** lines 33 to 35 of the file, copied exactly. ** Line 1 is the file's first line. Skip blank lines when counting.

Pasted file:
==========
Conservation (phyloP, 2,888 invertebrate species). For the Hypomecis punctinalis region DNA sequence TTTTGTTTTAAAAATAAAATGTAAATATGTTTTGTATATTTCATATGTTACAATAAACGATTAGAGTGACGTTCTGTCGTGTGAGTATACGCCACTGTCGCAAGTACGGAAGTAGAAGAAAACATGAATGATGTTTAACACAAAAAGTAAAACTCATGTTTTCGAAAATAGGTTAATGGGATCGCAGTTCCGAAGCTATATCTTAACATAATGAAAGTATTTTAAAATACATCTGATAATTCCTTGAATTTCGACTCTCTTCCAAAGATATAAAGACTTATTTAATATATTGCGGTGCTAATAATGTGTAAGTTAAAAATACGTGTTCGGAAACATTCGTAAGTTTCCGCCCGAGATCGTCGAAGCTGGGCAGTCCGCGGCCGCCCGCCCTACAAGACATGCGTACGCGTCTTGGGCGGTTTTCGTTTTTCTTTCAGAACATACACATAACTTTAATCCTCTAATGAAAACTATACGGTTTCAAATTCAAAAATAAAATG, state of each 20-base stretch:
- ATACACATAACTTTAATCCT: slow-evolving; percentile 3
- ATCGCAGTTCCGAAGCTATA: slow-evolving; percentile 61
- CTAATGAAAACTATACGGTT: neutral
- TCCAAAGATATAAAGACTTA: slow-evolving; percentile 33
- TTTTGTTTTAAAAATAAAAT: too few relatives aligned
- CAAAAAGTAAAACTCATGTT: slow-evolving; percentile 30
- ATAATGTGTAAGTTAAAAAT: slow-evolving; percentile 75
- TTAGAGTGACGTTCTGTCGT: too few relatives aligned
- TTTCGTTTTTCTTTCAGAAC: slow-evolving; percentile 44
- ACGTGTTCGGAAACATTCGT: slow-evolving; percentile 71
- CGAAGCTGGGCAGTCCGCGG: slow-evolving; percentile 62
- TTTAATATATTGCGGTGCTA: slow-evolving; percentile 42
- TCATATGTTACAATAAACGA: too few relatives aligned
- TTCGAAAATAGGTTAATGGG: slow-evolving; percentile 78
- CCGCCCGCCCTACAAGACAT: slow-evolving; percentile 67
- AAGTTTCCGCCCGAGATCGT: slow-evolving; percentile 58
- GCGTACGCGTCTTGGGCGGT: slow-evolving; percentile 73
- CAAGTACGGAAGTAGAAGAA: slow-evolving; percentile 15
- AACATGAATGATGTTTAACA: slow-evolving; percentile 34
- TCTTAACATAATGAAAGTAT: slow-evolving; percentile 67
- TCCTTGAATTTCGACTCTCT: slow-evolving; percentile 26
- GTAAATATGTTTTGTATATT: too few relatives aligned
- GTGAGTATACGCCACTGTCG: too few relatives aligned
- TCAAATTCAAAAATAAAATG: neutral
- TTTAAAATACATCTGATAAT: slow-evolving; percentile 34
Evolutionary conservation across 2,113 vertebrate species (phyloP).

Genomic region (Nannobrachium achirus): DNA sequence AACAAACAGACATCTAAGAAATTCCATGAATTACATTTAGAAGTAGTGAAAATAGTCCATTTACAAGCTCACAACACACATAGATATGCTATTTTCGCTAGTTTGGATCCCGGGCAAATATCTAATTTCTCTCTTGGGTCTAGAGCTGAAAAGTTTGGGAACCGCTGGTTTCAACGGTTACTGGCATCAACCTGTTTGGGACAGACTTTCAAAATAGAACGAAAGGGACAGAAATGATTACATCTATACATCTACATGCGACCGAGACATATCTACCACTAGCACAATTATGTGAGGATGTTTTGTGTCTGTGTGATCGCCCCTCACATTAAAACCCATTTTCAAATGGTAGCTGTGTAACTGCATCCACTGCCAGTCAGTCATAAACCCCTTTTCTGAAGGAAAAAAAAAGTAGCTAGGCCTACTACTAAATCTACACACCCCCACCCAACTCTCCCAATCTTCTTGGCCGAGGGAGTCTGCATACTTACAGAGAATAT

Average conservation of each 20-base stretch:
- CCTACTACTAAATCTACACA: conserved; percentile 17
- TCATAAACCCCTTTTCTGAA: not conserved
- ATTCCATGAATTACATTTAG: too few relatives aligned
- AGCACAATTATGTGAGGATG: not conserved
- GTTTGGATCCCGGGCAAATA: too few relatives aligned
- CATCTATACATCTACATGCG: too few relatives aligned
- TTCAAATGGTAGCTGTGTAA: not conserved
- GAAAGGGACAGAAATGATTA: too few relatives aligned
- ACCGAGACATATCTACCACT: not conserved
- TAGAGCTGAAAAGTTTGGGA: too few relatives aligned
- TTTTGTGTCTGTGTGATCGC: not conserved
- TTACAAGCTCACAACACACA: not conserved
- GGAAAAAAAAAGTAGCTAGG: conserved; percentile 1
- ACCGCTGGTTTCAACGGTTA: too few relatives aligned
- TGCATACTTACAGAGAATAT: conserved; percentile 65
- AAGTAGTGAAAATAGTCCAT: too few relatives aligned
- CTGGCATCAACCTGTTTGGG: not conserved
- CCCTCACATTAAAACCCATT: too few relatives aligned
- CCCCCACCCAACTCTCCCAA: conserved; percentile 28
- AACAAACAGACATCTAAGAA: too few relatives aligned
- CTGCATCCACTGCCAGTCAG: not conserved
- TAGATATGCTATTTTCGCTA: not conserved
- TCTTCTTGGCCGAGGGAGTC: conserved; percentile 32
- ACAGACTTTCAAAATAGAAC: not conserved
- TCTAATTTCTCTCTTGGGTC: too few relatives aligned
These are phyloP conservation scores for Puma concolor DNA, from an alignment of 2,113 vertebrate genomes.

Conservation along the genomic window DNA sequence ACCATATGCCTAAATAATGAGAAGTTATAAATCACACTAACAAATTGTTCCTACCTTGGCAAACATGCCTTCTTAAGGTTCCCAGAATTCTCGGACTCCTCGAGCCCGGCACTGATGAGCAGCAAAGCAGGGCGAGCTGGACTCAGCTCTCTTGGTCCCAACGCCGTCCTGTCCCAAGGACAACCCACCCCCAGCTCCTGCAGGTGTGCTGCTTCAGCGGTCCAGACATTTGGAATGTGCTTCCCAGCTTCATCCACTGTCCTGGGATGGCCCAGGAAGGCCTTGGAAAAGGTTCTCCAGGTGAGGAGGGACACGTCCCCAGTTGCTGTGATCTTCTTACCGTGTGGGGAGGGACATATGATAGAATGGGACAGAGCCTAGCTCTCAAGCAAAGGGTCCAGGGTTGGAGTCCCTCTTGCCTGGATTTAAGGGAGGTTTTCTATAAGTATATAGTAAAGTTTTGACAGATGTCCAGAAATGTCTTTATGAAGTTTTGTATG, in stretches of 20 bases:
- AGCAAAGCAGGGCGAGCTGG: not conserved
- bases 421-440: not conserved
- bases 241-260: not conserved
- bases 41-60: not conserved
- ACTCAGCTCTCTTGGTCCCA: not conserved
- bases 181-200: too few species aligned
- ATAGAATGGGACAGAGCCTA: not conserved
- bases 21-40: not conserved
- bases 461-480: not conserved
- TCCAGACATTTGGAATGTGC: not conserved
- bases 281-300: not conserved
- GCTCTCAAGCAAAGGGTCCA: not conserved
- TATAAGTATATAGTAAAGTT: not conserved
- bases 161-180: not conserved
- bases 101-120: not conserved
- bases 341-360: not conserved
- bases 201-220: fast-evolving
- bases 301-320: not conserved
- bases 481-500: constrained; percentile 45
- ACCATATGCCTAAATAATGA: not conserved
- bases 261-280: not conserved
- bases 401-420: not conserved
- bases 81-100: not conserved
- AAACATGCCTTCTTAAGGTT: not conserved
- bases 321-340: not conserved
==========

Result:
- AGCACAATTATGTGAGGATG: not conserved
- GTTTGGATCCCGGGCAAATA: too few relatives aligned
- CATCTATACATCTACATGCG: too few relatives aligned